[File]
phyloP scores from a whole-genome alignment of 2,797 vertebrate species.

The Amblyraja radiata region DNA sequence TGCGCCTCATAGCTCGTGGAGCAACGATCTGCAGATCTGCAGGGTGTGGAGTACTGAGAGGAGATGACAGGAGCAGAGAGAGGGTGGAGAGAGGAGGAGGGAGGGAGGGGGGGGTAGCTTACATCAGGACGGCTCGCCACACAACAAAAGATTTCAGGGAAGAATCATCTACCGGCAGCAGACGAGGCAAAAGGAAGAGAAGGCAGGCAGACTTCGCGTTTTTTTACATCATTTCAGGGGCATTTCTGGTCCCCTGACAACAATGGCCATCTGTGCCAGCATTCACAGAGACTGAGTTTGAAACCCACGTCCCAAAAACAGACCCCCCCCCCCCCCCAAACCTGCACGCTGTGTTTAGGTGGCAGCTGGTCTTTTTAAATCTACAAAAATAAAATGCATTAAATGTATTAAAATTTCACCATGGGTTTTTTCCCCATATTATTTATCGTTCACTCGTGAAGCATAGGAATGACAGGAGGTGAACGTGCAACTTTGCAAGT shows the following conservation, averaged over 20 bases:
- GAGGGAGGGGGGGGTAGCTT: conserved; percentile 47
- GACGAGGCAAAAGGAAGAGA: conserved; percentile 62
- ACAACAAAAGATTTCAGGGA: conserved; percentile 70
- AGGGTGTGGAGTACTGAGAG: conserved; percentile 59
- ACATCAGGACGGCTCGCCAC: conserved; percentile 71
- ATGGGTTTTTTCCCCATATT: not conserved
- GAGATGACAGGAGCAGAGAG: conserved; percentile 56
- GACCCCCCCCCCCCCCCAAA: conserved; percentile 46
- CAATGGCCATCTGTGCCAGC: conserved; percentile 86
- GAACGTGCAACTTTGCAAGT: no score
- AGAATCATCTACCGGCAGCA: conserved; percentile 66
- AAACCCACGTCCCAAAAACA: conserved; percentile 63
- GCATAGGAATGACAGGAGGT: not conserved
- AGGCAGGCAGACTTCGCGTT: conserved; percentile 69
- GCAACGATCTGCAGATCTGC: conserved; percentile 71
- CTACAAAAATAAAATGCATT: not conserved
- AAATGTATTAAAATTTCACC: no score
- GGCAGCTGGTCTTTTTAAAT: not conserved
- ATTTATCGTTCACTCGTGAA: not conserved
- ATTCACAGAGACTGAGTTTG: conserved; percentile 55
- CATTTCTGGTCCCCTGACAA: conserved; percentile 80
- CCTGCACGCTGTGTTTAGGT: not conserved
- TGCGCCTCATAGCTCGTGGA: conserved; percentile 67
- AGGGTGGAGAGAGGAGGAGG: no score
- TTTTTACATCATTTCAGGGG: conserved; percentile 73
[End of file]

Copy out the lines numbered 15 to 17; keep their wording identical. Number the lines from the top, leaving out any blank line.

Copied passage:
- GCATAGGAATGACAGGAGGT: not conserved
- AGGCAGGCAGACTTCGCGTT: conserved; percentile 69
- GCAACGATCTGCAGATCTGC: conserved; percentile 71